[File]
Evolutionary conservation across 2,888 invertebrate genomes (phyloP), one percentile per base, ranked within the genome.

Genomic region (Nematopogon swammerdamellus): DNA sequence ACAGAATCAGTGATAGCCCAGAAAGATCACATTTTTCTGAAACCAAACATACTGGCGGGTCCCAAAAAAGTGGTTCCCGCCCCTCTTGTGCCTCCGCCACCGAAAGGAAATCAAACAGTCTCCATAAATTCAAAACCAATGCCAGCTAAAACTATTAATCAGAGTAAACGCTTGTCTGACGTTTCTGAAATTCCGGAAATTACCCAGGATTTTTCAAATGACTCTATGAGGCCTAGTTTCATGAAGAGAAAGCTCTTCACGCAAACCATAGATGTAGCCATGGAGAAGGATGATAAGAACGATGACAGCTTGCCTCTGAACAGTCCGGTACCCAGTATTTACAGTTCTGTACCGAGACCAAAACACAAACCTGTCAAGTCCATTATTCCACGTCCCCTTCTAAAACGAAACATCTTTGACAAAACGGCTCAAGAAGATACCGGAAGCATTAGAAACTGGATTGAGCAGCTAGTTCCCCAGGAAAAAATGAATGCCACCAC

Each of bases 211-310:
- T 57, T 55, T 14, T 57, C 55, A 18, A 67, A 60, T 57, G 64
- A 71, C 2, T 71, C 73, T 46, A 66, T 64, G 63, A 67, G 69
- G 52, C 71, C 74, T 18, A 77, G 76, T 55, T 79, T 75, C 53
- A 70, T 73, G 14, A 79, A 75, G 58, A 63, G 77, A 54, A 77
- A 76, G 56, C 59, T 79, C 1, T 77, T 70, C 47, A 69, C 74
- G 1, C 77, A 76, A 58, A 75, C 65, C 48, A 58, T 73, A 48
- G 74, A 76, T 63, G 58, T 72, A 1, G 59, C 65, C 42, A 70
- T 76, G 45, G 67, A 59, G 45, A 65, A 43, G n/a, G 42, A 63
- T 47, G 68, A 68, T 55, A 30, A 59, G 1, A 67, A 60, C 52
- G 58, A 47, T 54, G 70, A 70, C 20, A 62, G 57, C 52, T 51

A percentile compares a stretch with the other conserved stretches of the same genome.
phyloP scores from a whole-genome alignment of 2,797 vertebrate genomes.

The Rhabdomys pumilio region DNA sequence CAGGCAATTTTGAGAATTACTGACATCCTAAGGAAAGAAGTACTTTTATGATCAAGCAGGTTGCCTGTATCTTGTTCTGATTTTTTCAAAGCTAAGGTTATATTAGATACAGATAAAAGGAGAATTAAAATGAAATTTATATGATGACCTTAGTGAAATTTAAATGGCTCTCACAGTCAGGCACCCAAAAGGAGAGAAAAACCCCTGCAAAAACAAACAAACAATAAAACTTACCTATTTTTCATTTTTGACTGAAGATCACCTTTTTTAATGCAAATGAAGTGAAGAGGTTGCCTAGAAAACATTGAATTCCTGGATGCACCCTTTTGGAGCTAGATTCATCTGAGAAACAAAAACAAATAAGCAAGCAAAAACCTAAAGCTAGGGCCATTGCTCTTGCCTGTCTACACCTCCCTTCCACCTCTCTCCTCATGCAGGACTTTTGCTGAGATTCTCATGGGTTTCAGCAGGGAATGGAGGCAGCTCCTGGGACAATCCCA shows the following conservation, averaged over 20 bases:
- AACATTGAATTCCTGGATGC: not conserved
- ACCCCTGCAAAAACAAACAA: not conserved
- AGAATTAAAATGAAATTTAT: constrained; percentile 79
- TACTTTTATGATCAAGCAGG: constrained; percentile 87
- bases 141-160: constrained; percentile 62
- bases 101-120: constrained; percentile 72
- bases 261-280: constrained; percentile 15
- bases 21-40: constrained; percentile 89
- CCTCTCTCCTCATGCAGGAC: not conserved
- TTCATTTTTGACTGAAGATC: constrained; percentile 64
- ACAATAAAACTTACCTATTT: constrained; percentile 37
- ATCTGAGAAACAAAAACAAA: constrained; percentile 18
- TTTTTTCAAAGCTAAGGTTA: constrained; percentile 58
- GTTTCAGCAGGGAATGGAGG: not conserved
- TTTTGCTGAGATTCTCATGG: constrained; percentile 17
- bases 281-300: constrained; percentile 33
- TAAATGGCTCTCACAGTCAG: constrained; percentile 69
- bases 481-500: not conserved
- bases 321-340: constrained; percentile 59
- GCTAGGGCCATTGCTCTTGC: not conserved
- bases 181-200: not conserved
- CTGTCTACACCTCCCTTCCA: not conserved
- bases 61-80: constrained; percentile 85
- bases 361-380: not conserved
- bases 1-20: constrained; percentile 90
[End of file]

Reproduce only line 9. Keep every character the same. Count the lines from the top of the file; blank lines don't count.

- G 1, C 77, A 76, A 58, A 75, C 65, C 48, A 58, T 73, A 48